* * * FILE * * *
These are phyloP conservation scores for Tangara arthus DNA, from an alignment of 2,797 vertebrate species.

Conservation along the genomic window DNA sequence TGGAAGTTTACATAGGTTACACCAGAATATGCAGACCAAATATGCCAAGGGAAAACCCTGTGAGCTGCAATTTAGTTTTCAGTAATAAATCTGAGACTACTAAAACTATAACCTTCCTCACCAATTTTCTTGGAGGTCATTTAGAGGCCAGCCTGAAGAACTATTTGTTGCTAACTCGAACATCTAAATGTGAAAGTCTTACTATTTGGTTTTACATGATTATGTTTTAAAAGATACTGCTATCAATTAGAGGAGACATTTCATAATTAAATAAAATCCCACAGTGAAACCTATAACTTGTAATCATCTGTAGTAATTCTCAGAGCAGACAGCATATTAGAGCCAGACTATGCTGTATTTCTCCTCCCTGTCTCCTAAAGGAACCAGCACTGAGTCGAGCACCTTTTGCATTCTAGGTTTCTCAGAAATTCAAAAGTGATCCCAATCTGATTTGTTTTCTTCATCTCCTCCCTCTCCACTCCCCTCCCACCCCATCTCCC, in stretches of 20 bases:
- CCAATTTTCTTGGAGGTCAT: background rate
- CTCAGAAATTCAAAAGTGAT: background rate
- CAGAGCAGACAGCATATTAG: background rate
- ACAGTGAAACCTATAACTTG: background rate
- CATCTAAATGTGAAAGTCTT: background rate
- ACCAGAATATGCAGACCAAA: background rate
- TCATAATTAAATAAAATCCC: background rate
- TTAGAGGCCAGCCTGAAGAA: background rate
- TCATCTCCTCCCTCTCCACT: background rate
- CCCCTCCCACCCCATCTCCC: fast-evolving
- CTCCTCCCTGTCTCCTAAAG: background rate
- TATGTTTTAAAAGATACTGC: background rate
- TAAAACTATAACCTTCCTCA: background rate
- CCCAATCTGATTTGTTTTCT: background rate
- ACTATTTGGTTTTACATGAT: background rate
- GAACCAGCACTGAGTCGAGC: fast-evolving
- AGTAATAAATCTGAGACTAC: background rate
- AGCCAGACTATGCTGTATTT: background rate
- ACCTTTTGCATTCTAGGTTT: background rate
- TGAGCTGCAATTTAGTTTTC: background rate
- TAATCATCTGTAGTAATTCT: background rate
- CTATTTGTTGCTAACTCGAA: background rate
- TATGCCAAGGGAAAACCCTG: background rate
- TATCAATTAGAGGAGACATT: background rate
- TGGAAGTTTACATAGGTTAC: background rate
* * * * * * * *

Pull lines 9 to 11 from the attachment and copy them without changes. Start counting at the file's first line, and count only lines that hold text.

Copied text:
- TCATAATTAAATAAAATCCC: background rate
- TTAGAGGCCAGCCTGAAGAA: background rate
- TCATCTCCTCCCTCTCCACT: background rate